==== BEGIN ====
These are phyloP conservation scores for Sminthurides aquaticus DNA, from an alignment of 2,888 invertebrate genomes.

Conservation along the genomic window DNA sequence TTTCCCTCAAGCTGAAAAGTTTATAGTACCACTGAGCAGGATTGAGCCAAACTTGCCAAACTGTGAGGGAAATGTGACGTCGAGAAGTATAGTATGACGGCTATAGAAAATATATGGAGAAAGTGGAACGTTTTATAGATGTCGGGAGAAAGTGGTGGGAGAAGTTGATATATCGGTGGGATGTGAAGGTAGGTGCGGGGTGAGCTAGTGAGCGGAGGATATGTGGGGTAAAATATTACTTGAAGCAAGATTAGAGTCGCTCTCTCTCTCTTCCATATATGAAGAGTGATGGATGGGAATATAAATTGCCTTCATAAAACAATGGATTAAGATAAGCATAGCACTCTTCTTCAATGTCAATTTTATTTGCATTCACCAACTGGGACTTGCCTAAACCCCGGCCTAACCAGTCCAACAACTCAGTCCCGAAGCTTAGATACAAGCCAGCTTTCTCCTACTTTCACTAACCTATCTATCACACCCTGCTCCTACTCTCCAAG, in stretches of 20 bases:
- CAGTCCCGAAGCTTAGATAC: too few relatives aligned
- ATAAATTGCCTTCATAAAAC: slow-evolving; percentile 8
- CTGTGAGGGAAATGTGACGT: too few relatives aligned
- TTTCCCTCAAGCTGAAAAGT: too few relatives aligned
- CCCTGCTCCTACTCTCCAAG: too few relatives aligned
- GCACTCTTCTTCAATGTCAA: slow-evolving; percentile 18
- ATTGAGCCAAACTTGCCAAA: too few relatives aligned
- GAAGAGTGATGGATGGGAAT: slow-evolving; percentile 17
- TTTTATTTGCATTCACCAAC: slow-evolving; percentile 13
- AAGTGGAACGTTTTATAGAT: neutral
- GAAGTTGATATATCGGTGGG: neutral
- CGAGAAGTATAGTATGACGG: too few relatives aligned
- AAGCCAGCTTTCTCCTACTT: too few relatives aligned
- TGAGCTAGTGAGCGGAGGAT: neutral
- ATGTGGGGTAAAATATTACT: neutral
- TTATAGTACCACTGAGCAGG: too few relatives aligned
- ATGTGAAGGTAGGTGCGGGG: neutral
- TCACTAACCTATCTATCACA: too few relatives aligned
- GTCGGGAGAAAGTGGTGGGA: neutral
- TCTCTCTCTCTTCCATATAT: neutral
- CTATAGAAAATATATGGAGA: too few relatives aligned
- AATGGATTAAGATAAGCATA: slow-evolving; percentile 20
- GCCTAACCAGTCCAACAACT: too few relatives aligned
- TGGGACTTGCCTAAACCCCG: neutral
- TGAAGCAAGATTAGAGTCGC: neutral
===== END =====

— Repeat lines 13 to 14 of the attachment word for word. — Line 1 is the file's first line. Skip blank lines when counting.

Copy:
- GAAGTTGATATATCGGTGGG: neutral
- CGAGAAGTATAGTATGACGG: too few relatives aligned